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Pelosi, Hoyer and Clyburn have stepped down — but not aside

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“It’s actually gotten a lot better than some people would have predicted,” Kildee said.

When some caucus members voiced confusion about Clyburn’s newly created post of assistant Democratic leader, wondering where he fit into the new hierarchy, he offered his own explanation. According to two people familiar with the exchange, he held out one hand and counted off the caucus’ new leaders on his fingers: Minority Leader Hakeem Jeffries (N.Y.), Whip Katherine Clark (Mass.), Caucus Chair Pete Aguilar (Calif.) and Caucus Vice Chair Ted Lieu (Calif.). His other hand, he said, represented himself and was separate from everyone else.

Clyburn’s office declined to comment on the gesture. But its murkiness might as well apply to Pelosi the former speaker and Hoyer the former majority leader, not just the former whip from South Carolina. None are regarded as simple rank-and-file members, and Pelosi especially is happy to wield her still-significant power from the sidelines. But they’re also careful to support the new generation of Democratic leaders, mostly staying out of day-to-day decision-making after about two decades in charge.

And Democrats are still getting used to seeing titanic figures like Pelosi, who became one of history’s most powerful speakers, sit in caucus meetings like any other member.

“I wouldn’t think of them as just rank and file,” said Rep. Mike Quigley (D-Ill.), who added that he still seeks counsel from Pelosi. “They have a prestige and a status and gravitas that’s still pretty high. And they don’t want to step on the current leadership’s toes.”

None of the former top trio has entirely left the spotlight, instead embracing their positions as the sages of the party. Democrats tapped Hoyer to run a so-called “Regional Leadership Council,” and Clyburn still has a seat at the table through his new job.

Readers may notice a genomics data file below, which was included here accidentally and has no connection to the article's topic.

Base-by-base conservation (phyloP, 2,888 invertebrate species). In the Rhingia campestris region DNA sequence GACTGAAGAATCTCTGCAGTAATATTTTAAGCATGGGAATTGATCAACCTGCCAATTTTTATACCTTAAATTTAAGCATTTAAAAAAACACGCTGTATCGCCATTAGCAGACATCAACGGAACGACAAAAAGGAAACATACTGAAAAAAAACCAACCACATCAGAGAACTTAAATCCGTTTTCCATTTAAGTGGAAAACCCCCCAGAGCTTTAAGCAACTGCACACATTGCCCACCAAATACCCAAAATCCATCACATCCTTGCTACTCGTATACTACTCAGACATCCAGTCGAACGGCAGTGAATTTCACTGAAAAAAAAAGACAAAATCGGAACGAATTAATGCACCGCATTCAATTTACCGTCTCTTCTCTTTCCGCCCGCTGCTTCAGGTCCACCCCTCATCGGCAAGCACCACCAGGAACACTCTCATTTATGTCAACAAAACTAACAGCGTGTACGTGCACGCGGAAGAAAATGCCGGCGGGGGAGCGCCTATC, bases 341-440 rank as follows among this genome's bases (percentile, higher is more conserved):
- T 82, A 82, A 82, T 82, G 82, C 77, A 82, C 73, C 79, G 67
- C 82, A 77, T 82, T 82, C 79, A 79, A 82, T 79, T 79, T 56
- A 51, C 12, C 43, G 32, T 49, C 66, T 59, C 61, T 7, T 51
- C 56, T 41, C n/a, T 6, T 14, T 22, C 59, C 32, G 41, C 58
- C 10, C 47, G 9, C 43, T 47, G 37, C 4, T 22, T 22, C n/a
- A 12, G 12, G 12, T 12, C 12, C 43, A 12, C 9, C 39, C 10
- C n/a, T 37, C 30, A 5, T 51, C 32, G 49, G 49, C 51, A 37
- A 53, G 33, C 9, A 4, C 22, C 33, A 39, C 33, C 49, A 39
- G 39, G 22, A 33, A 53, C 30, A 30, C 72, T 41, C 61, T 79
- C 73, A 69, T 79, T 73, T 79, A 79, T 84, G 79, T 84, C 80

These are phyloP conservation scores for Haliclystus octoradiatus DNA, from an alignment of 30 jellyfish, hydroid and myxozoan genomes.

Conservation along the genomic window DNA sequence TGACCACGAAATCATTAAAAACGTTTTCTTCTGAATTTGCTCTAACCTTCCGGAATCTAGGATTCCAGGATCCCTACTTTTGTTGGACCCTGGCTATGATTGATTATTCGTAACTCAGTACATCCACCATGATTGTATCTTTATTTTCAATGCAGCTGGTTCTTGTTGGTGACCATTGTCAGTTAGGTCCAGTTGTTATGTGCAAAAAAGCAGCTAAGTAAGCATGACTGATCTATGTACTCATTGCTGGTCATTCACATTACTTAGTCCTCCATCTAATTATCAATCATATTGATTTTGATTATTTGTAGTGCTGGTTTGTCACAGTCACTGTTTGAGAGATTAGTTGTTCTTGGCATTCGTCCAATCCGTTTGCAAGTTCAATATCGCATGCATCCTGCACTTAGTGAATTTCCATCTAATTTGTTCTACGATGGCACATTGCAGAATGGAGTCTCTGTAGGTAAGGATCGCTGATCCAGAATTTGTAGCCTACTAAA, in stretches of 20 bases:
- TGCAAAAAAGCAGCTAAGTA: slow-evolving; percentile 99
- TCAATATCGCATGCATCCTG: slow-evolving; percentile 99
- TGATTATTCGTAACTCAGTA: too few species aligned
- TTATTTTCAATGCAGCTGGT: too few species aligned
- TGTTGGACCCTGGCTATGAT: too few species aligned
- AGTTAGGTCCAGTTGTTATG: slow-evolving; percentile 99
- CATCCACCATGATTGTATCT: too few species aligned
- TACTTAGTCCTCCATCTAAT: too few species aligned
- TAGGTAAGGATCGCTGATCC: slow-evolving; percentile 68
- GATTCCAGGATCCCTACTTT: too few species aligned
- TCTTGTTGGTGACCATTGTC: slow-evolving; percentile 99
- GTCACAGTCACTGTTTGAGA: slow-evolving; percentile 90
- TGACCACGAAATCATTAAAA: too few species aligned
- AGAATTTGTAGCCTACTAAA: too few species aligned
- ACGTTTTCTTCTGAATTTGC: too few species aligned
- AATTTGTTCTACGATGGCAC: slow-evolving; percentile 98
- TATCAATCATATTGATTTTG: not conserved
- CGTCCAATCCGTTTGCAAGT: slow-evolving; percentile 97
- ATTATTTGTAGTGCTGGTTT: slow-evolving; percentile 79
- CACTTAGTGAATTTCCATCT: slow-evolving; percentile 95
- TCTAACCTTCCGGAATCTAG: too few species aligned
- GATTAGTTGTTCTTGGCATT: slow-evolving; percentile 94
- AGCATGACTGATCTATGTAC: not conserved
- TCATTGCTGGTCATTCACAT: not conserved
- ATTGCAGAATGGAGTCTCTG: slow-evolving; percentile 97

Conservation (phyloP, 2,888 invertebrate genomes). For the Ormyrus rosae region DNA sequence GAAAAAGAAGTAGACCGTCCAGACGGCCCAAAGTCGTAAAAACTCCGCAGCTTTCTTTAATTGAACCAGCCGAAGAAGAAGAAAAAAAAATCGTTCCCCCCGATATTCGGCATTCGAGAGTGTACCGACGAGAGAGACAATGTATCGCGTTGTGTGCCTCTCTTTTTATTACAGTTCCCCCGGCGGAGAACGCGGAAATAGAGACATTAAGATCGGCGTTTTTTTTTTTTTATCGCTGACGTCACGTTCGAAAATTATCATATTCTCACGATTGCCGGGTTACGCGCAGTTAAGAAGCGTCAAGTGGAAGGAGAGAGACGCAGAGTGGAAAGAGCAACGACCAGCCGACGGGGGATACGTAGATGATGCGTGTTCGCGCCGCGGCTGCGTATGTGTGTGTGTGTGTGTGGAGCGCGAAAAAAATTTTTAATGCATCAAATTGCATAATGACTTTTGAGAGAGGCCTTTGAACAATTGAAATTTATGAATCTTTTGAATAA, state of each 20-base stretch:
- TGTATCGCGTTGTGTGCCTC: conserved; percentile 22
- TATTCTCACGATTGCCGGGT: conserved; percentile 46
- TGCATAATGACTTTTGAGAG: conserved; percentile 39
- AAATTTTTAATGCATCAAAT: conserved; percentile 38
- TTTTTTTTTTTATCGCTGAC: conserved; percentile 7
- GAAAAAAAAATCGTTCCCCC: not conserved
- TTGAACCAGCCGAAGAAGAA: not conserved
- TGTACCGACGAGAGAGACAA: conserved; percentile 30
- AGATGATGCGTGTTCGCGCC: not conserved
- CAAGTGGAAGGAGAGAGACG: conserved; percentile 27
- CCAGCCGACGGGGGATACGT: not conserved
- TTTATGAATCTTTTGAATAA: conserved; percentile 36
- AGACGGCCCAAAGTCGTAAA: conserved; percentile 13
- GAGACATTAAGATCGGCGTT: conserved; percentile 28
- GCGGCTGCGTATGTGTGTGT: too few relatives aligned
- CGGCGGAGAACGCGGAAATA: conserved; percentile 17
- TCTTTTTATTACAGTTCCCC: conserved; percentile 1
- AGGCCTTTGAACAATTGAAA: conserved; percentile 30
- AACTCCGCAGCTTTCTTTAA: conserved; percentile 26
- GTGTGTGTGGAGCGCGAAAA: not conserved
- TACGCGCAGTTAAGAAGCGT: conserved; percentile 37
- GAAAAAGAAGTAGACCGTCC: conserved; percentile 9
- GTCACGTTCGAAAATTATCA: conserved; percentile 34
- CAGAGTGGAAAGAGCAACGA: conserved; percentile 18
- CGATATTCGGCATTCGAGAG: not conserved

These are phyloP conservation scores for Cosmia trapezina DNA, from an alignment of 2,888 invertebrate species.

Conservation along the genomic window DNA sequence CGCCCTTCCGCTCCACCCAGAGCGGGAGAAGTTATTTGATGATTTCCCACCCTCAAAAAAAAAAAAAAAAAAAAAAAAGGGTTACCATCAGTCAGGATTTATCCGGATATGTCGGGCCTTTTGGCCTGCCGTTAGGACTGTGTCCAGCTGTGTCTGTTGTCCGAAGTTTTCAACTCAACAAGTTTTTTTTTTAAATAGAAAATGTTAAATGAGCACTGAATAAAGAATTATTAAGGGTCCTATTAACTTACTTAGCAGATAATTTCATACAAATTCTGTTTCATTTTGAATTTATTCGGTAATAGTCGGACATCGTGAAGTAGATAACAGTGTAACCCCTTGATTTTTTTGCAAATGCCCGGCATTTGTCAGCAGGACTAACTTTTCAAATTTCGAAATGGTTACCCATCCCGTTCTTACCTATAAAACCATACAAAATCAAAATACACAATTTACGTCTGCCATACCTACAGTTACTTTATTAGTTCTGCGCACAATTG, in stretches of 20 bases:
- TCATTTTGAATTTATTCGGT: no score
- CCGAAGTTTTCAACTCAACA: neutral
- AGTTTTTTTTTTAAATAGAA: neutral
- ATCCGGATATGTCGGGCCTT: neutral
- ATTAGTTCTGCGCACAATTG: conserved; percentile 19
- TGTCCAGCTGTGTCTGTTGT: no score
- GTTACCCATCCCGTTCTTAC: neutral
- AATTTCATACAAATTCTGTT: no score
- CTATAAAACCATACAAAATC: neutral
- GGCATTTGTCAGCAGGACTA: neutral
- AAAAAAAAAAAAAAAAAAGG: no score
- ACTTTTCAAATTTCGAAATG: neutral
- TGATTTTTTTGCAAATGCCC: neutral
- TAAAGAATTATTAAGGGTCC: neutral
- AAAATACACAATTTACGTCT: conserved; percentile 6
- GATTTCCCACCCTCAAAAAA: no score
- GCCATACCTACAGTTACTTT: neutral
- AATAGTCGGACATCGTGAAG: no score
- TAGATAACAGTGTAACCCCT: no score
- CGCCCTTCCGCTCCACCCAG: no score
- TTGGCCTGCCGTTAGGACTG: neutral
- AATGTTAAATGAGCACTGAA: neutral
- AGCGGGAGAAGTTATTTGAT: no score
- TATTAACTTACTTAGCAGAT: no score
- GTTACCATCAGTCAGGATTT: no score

Clyburn said in an interview he was resuming an assistant leader post that he occupied “before, when we went into the minority several years ago. … I don’t know why everybody views this as something strange.”

As for the structure of his his new job, Clyburn said: “I am in the line like everybody else.”

The former speaker, in particular, seems to relish her role as an elder stateswoman. In recent days, she’s taken to educating the caucus about what to expect from the looming fight over the debt limit, given her experience navigating a similar situation with Republicans a decade ago. She released a public memo outlining the stakes of the fight and has repeatedly flagged it to lawmakers on the floor, according to a person close to Pelosi who was not authorized to speak on the record.

Rep. Anna Eshoo (D-Calif.), a longtime Pelosi ally, said that ceding the House’s top gavel marked a “huge shift” for Pelosi, but that “she’s loving every one of these moments, too.”

“She relishes it. She feels, in her own words, ‘liberated,’” Eshoo said. She added that Pelosi had no desire to meddle in the caucus’ affairs because “she’s a thoroughbred professional.”

Privately, Democrats have wondered if Pelosi will really stay on for the entire Congress, especially given her lack of committee assignments. But she and her allies all insist she’ll serve a full term, with spokesperson Aaron Bennett saying she “intends to remain in the 118th Congress and represent the people of San Francisco.”